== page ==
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Jamie-Lynn Sigler on Her Secret Battle With MS: “Asking for help is noble”

Inspirer is celebrating inspirational and influential women in film with in-depth interviews. This project will share the stories behind the trailblazers and pioneers who paved the way for females in the arts. 

When actress Jamie-Lynn Sigler was first diagnosed with multiple sclerosis (MS) 15 years ago, it came as a shock. She was 20 years old and starring in one of the most critically acclaimed shows on television. She was on top of the world. She didn’t really feel sick.

MS is an immune disease affecting the central nervous system, damaging nerve cells, resulting in an array of symptoms. The cause is still unknown, and the progress and severity of its course in any individual can be unpredictable. Though modern medical advances have been shown to significantly manage symptoms, there is no known cure.

Sigler was diagnosed after experiencing a tingling sensation in her feet and legs that she thought was associated with Lyme disease, which she had been managing for a year. Like many people, she immediately assumed that having MS meant that she would end up in a wheelchair. She was 20 years old; she wanted to keep her job, her freedom, her youth. So, for 15 years, she kept her disease a secret.

This January, she decided to go public with her battle. After years of coming to terms with it, she realized that she had nothing to be ashamed about, that sharing her story might inspire others to do the same. We caught up with the “Sopranos” alum to talk more about raising awareness for MS, allowing yourself to be vulnerable, and finding strength in asking for help.

How did you first find out you had MS?
When I was 19, I had a lot of tingling in my feet, sort of like that feeling of pins and needles. Over the course of a couple of days, the sensation was rising higher and higher in my legs. Four or five days into it, I felt like something was wrong, so I went to the hospital and was told I had Lyme disease. I was treated with antibiotics for a couple of weeks and everything seemed fine. About a year and a half later, I had a bit of a relapse. I thought it was just the Lyme disease again and I would be treated with antibiotics, but I was diagnosed with MS instead.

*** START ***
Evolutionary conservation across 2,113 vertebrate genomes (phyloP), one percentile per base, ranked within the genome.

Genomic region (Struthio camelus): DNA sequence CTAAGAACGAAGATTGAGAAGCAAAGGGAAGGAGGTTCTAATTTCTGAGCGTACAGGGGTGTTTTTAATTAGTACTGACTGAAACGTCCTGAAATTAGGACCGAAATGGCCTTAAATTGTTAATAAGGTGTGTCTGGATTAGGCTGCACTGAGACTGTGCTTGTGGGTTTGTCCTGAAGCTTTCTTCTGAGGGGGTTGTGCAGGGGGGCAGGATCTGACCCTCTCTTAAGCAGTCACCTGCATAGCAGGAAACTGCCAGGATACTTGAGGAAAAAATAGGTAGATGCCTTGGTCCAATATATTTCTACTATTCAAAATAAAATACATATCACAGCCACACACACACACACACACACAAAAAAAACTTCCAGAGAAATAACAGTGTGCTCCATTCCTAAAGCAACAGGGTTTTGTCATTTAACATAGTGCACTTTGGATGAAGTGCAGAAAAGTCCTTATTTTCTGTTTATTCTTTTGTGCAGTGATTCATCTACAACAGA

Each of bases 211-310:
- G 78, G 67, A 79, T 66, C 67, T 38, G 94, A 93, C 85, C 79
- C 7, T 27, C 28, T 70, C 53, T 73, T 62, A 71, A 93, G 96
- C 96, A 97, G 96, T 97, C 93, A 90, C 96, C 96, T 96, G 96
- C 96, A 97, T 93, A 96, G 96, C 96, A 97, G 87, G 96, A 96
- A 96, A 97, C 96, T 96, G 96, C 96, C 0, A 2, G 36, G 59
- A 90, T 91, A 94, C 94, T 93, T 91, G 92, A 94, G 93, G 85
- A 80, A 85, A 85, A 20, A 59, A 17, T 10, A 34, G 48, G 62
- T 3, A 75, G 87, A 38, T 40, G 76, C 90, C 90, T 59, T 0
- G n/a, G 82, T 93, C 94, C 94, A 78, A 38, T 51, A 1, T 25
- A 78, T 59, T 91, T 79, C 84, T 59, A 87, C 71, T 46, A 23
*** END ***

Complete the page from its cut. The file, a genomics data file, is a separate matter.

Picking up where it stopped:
It was a big shock. Here I was, 20 years old, feeling healthy and having my whole life ahead of me and so much going for me and so much going on. It was a hard pill to swallow, to be given that diagnosis at such a young age. With my little-to-no knowledge about what the disease meant for my life, I just assumed it meant I would be in a wheelchair at some point. Fortunately for me, I had a great doctor at the time who told me that wasn’t the case, and there was no reason to believe I couldn’t live a full life for a very long time. This wasn’t going to kill me, and if I stayed on top of it and ahead of it, I could still pursue my dreams and all I wished to accomplish in this lifetime.

That’s a big misconception about MS — that you’re going to be in a wheelchair and that’s it. What other misconceptions about the disease would you like to clear up?
It’s very much a spectrum disease. No two people have the same MS. It’s like a fingerprint; it’s different for everybody. What’s unfair, which comes along with the disease, are the limitations that others can put on you, as opposed to you telling other people what your limitations are. That was a big part of my fear and what was holding me back from coming out about it. I thought people would limit me and assume what I could and couldn’t do, and that would be that. I wanted to get to a place where I really understood my body, let the disease manifest and see how it would affect me and go from there.